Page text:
Miniscrews as an alternative for orthopedic traction of the maxilla: A case report
The treatment of patients who present Class III malocclusion with maxillary deficiency, using skeletal anchorage with miniplates for maxillary protraction has been shown in several studies.[1-5] The results obtained by computed tomography demonstrated that the use of these devices transferred the forces directly to the sites of maxillary sutures, improving the orthopedic effect, due to the force not being dissipated in the periodontal ligament. Therefore, this protocol has advantages in comparison with conventional facemask therapy because it prevents the undesirable effects of tooth movement, such as maxillary molar mesialization and extrusion; maxillary incisor protrusion and mandibular incisor retroinclination;[1-5,7-9] and mandibular rotation in the clockwise direction and eliminates possible limitations imposed by patients’ rejection to use a facemask.[11,12]
De Clerck et al.[2,3] used titanium miniplates, temporary anchorage devices, and intermaxillary elastics so that the maxillary protraction forces would act directly on the bony structures during the orthopedic treatment of Class III patients. Souza et al. used a similar mechanic using miniscrews, avoiding surgical step of miniplates placement, with great results in maxillary protraction and facial pattern Improvement.
Considering these aspects, it was decided to perform a maxillary protraction supported by miniscrews as an alternative to the miniplates therapy.
The patient, a 10-year-old girl, leukoderm, mesofacial, with concave profile due to maxillary deficiency, greater exposure of the lower incisors when smiling, medium buccal corridor, and no passive lip sealing, reported that her smile and teeth were ugly, and her chin was big. During the intrabuccal examination, she presented a negative overjet, absence of space for maxillary second premolars that caused migration of the first maxillary molars and an Angle’s Class II relationship. Her maxillary first premolars were also rotated and there was a little crowding of the mandibular incisors [Figure 1].
The panoramic radiograph showed the presence of included maxillary second premolars; carpal examination showed closure to the prepubertal growth spurt. The cephalometric tracings and measurements confirmed the skeletal Class III pattern with maxillary retrusion and good mandible positioning [Figure 2 and Table 1].
|Wits (mm)||‒1 mm(♂) 0 (♀)||‒7 mm||‒2 mm||‒1 mm||‒2 mm|
|1-NA (mm)||4 mm||9 mm||9 mm||8 mm||8 mm|
|1-NB (mm)||4 mm||4 mm||4.5 mm||4 mm||4 mm|
The etiological factors of deficiency of the patient’s middle third of the face presented strong hereditary relationships that were possible to perceive when talking to her parents during the initial examinations.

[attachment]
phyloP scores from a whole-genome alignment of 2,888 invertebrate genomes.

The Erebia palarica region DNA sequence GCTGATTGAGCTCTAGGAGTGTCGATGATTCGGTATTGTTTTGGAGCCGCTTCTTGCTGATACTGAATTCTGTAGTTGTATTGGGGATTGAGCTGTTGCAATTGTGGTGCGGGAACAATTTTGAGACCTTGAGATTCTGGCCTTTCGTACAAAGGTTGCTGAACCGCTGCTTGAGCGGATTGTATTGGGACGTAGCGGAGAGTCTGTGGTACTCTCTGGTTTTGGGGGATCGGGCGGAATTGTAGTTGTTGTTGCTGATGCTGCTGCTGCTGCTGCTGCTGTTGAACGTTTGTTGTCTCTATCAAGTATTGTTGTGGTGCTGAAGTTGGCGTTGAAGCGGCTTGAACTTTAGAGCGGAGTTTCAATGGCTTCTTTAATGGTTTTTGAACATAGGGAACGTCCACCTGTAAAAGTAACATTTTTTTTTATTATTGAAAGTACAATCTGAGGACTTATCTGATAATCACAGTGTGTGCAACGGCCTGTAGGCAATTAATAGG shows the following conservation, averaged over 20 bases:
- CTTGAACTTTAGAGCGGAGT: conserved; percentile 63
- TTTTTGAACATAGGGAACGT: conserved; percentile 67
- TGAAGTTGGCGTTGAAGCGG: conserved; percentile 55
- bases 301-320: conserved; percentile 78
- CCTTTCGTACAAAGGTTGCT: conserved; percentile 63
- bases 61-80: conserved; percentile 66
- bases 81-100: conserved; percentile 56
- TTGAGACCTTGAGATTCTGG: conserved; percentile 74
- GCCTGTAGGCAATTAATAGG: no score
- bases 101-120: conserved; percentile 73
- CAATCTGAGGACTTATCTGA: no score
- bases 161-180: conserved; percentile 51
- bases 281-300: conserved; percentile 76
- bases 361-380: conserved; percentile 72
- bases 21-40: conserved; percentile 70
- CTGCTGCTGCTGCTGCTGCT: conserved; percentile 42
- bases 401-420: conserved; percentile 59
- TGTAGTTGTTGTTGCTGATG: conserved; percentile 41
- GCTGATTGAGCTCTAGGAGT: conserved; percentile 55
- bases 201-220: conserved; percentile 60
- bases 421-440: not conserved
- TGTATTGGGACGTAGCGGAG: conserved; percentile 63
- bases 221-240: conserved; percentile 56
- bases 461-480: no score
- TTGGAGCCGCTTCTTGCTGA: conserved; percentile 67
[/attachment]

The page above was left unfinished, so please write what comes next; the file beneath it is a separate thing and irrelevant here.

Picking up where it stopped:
TREATMENT PLAN AND PROGRESS
Considering the possibility of taking advantage of the patient’s growth spurt, an alternative treatment plan was proposed aiming to protrude the maxilla to correct the dentofacial imbalance.
For this purpose, conventional orthodontic miniscrews (Morelli, Sorocaba, Brazil) were placed in the mesial site of the maxillary permanent first molars and in the distal region of the mandibular canines. The threadable part of the miniscrews used was 10 mm long, with a screw thread diameter of 1.5 mm and transmucous section of 2 mm. In the treatment plan, it was decided to remove the included second premolars to increase the amount of space for inserting the maxillary miniscrews.
Just after the miniscrews insertion, 1/4˝ intermaxillary elastics (Morelli, Sorocaba, Brazil) were fitted with a light force next to 100 g. After 30 days, the patient was instructed to use 1/4˝ intermaxillary elastics with medium force of approximately 200 g, and when she opened her mouth, this increased to about 230 g. Resin flow was used on the lingual surfaces of mandibular incisors to eliminate the occlusal interference [Figure 3]. The patient was instructed to replace the elastics once a day, and from this stage onward, monthly follow-up appointments were made.
After 16 months, the orthopedic phase and retention have ended. It was possible to verify a significant improvement in the patient’s facial profile, which became smoothly convex, the tissues, integrity of the dental roots, and that the patient had already surpassed the growth spurt [Figures 4 and 5].
The superimposition [Figure 6] and T1 cephalometric measurements [Table 1] showed an improvement in the profile and a greater protraction of the maxilla, as well as of the maxillary molars and incisors when compared with those of the mandible. There was also a slight counterclockwise rotation of the maxilla.
Metallic braces (Dental Morelli, Sorocaba, São Paulo), Roth prescription, slot 0.022”, were bonded, starting orthodontic phase that lasted 12 months [Figure 7]. Some small corrections were performed to grant the correct occlusion fittings. After orthopedic and orthodontic phase was performed, the occlusion showed stability after 2 years follow-up [Figure 8]. [Table 1] shows the cephalometric measures before and after all treatments.